7. After the issue of this battle, so great a terror seized Tarquin and the Etrurians, that both the armies, the Veientian and Tarquinian, giving up the matter as impracticable, departed to their respective homes. They annex strange incidents to this battle,--that in the silence of the next night a loud voice was emitted from the Arsian wood; that it was believed to be the voice of Silvanus: these words were spoken, "that more of the Etrurians by one had fallen in the battle; that the Roman was victorious in the war." Certainly the Romans departed thence as victors, the Etrurians as vanquished. For as soon as it was light, and not one of the enemy was now to be seen, P. Valerius the consul collected the spoils, and returned thence in triumph to Rome. His colleague's funeral he celebrated with all the magnificence then possible. But a far greater honor to his death was the public sorrow, singularly remarkable in this particular, that the matrons mourned him a year, as a parent, because he had been so vigorous an avenger of violated chastity. Afterwards the consul who survived, so changeable are the minds of the people, from great popularity, encountered not only jealousy, but suspicion, originating in an atrocious charge. Report represented that he aspired to the crown, because he had not substituted a colleague in the room of Brutus, and was building a house on the summit of Mount Velia, that there would be there an impregnable fortress on an elevated and well-fortified place.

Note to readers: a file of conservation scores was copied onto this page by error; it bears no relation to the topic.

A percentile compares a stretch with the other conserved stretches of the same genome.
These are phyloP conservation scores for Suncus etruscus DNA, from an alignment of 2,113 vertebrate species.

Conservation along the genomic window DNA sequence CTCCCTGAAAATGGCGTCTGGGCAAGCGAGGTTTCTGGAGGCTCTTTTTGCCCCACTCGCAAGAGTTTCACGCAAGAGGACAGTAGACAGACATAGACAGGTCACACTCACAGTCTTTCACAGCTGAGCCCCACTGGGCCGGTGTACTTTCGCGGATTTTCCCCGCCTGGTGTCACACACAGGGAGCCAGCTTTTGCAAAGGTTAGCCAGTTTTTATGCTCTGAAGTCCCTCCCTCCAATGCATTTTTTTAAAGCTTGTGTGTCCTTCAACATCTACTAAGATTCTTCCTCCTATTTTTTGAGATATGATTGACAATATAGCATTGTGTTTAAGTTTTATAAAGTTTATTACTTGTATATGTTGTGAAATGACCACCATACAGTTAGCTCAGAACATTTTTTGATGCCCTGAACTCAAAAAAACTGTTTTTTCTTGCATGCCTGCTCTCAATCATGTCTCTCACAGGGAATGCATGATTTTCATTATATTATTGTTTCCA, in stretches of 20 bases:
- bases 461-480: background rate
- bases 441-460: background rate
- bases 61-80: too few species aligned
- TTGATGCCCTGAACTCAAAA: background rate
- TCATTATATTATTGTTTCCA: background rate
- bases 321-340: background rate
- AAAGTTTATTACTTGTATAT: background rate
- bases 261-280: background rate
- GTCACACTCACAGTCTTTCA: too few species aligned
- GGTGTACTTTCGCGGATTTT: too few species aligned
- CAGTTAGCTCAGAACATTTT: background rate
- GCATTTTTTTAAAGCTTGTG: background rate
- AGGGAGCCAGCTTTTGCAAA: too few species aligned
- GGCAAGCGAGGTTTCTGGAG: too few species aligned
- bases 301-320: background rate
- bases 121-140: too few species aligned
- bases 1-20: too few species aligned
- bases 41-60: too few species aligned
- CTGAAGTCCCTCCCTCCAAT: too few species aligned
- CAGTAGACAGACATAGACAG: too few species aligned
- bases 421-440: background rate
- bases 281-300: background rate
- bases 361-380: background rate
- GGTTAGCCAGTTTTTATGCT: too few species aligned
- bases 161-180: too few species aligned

When these things, thus circulated and believed, affected the consul's mind with indignation, having summoned the people to an assembly, he mounts the rostrum, after lowering the fasces. It was a grateful sight to the multitude that the insignia of authority were lowered to them, and that an acknowledgment was made, that the majesty and power of the people were greater than that of the consul. When they were called to silence, Valerius highly extolled the good fortune of his colleague, "who after delivering his country had died vested with the supreme power, fighting bravely in defense of the commonwealth, when his glory was in its maturity, and not yet converted into jealousy. That he himself, having survived his glory, now remained as an object of accusation and calumny; that from the liberator of his country he had fallen to the level of the Aquilii and Vitellii. Will no merit then, says he, ever be so tried and approved by you, as to be exempted from the attacks of suspicion. Could I apprehend that myself, the bitterest enemy of kings, should fall under the charge of a desire of royalty? Could I believe that, even though I dwelt in the very citadel and the Capitol, that I could be dreaded by my fellow citizens? Does my character among you depend on so mere a trifle? Is my integrity so slightly founded, that it makes more matter where I may be, than what I may be. The house of Publius Valerius shall not stand in the way of your liberty, Romans; the Velian mount shall be secure to you. I will not only bring down my house into the plain, but I will build it beneath the hill, that you may dwell above me a suspected citizen. Let those build on the Velian mount to whom liberty is more securely entrusted than to P. Valerius." Immediately all the materials were brought down to the foot of the Velian mount, and the house was built at the foot of the hill where the temple of Victory now stands.